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NIH Committee Proposes Training Changes

The recommendations of a U.S. National Institutes of Health (NIH) Working Group on the biomedical research workforce include changes in the programs offered by academic institutions, limits on NIH support for graduate students, and changes in the way graduate students and postdocs are supported. The Working Group, a subcommittee of the Advisory Committee to the NIH Director, was formed in January, 2011, by NIH Director Francis Collins to examine the state of the biomedical research workforce and make recommendations to ensure the future competitiveness of the U.S. biomedical research enterprise.

The Biomedical Research Workforce Working Group was co-chaired by Shirley Tilghman and Sally Rockey, NIH Deputy Director for Extramural Research, and included ASCB members Leemor Joshua-Tor and Keith Yamamoto. In June 2012, the Working Group sent its report, with a series of recommendations, to Collins for his review and consideration.

Despite low unemployment for biomedical PhDs, the percentage of PhDs who move into tenured or tenure-track positions has declined by 8% since 1993. In contrast, science-related occupations that do not involve the conduct of research or do not require graduate training are seeing increases in employment. According to the Working Group’s report, "Despite these changes, graduate training continues to be aimed almost exclusively at preparing people for academic research positions."

With these facts in mind, the Working Group made several recommendations for changes to graduate training programs. These recommendations include:
  • Institutions should develop training programs for nonacademic positions
  • Institutions should be encouraged to develop other degree programs for those who are interested in science but not in life at the bench.
  • The NIH should cap the number of years a graduate student can be supported by NIH funds. The report recommends an institutional average of five years and an individual limit of six years of NIH support.
  • Training grant support for graduate students should be increased compared to those supported by Research Project Grants (RPGs).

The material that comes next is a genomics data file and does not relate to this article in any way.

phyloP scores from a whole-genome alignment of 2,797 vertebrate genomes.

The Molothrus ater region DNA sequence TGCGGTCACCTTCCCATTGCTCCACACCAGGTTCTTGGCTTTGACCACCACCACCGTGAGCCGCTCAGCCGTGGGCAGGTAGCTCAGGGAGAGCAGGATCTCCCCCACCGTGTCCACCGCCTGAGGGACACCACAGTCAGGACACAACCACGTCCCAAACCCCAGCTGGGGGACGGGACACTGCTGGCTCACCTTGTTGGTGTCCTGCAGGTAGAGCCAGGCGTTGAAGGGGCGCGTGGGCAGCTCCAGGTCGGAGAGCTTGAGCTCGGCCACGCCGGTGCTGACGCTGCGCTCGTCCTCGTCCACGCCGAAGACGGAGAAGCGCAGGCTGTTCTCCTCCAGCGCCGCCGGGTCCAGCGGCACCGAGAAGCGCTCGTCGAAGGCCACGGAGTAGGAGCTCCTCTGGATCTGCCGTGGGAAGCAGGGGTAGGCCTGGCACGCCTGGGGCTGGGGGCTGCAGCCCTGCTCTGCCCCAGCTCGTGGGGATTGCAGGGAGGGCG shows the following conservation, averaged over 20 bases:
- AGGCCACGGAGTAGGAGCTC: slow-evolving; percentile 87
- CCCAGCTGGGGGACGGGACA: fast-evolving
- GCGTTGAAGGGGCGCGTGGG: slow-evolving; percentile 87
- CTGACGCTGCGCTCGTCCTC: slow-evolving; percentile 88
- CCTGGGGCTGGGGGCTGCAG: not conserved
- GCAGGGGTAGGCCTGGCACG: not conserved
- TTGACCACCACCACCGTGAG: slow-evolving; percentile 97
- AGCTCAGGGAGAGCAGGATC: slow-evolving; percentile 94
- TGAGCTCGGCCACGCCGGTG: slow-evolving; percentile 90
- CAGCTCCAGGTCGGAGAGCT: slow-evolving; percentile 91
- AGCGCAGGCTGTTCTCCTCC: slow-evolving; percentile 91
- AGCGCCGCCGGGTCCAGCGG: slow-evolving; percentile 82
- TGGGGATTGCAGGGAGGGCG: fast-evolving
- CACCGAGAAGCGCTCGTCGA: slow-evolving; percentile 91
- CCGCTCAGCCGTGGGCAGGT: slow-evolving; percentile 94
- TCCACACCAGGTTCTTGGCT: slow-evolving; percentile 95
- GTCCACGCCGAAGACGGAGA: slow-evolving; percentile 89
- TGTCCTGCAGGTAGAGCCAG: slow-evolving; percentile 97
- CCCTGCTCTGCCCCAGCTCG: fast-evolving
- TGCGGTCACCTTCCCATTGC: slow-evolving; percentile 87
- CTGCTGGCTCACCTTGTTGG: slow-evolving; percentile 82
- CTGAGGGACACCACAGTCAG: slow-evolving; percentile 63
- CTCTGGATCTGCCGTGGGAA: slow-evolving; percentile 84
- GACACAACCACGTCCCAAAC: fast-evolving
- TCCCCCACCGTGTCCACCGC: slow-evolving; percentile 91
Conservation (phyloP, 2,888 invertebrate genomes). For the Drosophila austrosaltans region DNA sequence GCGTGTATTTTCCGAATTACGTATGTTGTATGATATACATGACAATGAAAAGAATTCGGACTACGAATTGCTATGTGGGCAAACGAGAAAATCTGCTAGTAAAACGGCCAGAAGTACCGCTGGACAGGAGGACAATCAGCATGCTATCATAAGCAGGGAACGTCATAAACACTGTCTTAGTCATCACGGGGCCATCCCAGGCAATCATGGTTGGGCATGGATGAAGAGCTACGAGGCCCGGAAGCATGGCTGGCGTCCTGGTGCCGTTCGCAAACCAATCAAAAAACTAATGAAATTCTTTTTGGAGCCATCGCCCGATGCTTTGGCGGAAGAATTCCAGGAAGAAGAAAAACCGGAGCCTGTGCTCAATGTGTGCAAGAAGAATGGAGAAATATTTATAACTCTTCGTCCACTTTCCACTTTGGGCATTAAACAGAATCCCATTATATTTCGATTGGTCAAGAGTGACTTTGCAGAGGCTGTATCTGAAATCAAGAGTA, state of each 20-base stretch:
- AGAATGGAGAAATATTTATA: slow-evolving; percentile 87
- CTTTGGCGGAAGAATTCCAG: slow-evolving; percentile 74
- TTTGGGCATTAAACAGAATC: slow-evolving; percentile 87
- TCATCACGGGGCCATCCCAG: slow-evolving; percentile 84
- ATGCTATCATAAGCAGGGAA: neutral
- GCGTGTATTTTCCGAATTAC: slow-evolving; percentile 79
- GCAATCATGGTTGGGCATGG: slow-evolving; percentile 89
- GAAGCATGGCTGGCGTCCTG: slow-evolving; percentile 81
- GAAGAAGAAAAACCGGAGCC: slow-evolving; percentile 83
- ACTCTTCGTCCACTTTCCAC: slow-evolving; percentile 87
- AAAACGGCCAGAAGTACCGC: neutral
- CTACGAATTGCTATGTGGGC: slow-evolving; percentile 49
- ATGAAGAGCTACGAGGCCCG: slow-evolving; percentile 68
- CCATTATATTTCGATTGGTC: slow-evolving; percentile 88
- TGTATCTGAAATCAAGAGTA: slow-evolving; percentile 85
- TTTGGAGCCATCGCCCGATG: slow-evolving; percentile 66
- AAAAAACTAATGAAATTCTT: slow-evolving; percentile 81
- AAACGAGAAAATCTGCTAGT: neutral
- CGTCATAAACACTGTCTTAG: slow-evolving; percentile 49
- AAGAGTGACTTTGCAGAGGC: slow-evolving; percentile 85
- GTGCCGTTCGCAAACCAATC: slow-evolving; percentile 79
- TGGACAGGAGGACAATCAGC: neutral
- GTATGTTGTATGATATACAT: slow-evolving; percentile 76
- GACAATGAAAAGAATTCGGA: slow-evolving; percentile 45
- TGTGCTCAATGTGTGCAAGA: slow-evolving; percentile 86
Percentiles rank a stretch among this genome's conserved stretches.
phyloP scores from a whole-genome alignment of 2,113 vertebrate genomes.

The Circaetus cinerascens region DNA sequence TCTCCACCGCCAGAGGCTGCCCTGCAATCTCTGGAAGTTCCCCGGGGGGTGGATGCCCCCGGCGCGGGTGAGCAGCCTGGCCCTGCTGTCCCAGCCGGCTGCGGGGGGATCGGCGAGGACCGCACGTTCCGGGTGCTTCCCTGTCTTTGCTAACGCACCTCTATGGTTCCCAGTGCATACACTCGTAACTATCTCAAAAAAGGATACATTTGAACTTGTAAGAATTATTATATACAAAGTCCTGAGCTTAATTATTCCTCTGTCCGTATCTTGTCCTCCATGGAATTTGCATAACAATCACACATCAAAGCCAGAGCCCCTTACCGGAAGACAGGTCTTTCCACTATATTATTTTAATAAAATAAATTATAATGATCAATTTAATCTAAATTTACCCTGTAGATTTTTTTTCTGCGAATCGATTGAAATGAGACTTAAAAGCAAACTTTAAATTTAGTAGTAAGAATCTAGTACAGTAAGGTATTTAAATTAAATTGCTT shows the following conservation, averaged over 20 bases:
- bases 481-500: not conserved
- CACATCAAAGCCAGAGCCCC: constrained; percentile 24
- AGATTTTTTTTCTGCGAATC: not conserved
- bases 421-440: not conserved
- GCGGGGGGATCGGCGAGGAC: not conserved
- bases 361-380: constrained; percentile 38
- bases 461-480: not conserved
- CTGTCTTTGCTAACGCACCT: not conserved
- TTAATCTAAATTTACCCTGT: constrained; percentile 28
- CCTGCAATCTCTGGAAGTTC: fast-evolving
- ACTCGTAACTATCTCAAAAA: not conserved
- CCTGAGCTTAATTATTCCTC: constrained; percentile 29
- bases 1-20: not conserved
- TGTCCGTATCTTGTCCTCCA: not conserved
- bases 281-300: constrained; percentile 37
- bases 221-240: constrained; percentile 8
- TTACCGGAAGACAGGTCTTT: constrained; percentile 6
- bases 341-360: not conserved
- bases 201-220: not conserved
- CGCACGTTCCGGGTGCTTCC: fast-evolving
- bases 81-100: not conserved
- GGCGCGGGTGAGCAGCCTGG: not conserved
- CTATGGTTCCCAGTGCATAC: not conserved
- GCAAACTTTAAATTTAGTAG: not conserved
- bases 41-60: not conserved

Despite a lack of data on the number and length of training of postdoctoral researchers in the U.S., the Working Group felt that the postdoc experience should be considered an extension of the training period. For that and other reason the Working Group’s proposals for postdoctoral researchers include:

  • The NIH should increase the proportion of postdocs supported by training grants and fellowships and reduce the number supported by RPGs.
  • Stipends for the Ruth L. Kirschstein National Research Service Awards (NRSA) should start at $42,000 and then be indexed for inflation.
  • NRSA stipend levels should increase with each year of the postdoctoral experience by 4% for the second and third years and 6% for years four through seven.
  • The NIH should adjust its policies and require that institutional policies be adjusted to require that postdocs receive employment-related benefits that are comparable to other institution employees.
  • NIH should double the number of Pathways to Independence awards, which provide up to five years of support for postdocs.

The Working Group Report also addresses other areas, including possible use of staff scientists and a reduction in “soft money” positions. In the report, the Working Group said, “The growth in ‘soft money’ positions in academic medical schools, in which investigators are required to raise 100% of their salaries and research funds, has contributed to the negative views of a career in biomedical science, and has had the additional consequence of encouraging institutions to expand their physical space without making additional long term commitments to faculty.”

To read the complete Biomedical Research Workforce Working Group report or review additional data go to http://acd.od.nih.gov/bwf.htm.
— Kevin M. Wilson

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